I’ll be honest, today has been rough. I’ve had worse parenting days, but they all involved puke and fevers.
I’ve snapped and yelled and sent weepy eyes to their room to nap. I’ve huffed and shaken my head and said more than a few cuss words under my breath.
They’ve drawn on the wall, asked me to turn on the television every 5 minutes since 6am, spit in my water, stuck their fingers in my lunch and ignored every, “don’t you dare” I’ve said all day.
They have been a pain in the ass and I’ve been a real bitch about it.
It’s been the kind of day that I’d love to try again, and exhibit the perfect amount of patience and grace. Usually on days like today I take deep breaths and remind myself that tomorrow will be better and that I can try again, but tomorrow I can’t.
Before their heads lift from warm pillows in the morning I’ll leave for the airport and go to a place that’s only a little less home than the two beating hearts I’m leaving behind with their father. I know that half the reason my nerves are shaking is because I’m going away and that the other half is because of where I’m going but that hasn’t helped me much today.
I should have gone home years ago but I wasted no time escaping from the place I was raised, and felt no desire to face the memories drifting like ghosts through the land I love so much.
The proximity of all my ghosts has set my nerves on edge and I hear them calling to me now even as I put off packing to write. The closer I get to stepping on the plane, the more I fear what I long for. The icy hands of what I abandoned to memory ran up my arms when I snapped at my oldest for wheeling the suitcase around the house, they linger now when I question the selfishness of leaving my kids for a few days away. I buried them but they rose and promise to meet me more than halfway home.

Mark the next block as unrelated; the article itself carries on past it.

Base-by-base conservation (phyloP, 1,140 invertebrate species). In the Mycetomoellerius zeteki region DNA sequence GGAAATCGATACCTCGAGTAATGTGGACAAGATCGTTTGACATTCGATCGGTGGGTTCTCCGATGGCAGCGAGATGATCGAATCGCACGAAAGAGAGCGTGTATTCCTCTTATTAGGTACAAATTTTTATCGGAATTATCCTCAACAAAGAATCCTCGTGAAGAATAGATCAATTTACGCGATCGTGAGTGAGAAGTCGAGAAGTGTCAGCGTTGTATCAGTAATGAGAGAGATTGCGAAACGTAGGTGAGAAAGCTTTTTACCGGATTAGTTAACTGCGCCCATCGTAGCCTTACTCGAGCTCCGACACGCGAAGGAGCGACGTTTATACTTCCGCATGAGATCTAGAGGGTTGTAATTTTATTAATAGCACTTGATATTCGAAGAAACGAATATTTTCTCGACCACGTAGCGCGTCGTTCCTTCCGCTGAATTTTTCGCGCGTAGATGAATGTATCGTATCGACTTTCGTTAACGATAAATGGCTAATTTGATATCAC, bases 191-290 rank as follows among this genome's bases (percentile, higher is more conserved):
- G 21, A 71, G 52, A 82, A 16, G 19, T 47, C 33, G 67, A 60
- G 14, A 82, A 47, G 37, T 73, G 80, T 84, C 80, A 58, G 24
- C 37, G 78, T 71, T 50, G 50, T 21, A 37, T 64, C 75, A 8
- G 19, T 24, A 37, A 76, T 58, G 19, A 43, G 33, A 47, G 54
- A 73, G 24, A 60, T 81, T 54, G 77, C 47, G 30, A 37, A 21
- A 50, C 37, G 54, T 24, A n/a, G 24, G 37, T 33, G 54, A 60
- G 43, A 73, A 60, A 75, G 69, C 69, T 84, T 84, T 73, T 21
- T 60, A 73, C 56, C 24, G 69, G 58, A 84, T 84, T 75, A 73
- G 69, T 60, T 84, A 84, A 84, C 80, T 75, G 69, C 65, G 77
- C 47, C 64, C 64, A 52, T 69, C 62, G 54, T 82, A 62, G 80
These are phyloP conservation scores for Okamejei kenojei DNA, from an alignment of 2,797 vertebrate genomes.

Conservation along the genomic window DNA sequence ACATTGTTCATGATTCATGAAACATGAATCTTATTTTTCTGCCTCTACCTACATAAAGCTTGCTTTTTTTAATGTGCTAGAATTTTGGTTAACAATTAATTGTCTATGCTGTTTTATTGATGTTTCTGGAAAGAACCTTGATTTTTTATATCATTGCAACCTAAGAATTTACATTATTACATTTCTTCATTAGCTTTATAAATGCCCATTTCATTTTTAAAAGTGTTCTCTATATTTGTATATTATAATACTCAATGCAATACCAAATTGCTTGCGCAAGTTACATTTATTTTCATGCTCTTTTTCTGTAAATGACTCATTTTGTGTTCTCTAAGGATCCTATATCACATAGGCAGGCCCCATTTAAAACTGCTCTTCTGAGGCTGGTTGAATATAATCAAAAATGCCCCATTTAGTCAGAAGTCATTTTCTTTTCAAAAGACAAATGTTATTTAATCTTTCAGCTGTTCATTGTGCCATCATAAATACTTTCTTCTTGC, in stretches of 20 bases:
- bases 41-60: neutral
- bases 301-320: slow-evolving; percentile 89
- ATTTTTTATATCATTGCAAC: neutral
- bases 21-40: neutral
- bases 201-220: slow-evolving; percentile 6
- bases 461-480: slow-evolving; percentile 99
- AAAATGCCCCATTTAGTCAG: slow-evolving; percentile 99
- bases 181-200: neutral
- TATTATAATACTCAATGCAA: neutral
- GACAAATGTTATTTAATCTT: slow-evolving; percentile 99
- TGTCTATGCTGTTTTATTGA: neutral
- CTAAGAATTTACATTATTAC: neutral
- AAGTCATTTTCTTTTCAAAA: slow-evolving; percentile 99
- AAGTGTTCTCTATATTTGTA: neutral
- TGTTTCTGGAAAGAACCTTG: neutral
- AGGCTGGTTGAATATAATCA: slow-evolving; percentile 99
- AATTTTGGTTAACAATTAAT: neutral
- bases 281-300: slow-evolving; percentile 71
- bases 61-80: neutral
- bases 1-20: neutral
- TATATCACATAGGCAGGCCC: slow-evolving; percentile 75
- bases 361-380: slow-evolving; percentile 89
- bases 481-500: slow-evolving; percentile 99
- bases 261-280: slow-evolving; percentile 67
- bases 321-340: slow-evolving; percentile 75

When I was a little girl and a teenager they weren’t ghosts, they were people who planted thoughts in my heart and the poison from them has proven hard to recover from. It’s been years and today as I stood in the kitchen and put headphones and music on and told my 4 year old to stop talking for 5 minutes I tasted it and I wondered how far I’d really come from home and if my own children will have to travel the world one day to get away from who their parents were.
As I write I see two sets of legs coming from the pantry where the boys are no doubt eating cookies or crackers or something else that is going to make a good dinner less likely and I’m going to let them and fill the hole where I miss them already with sounds of their giggling and full mouthed conversation.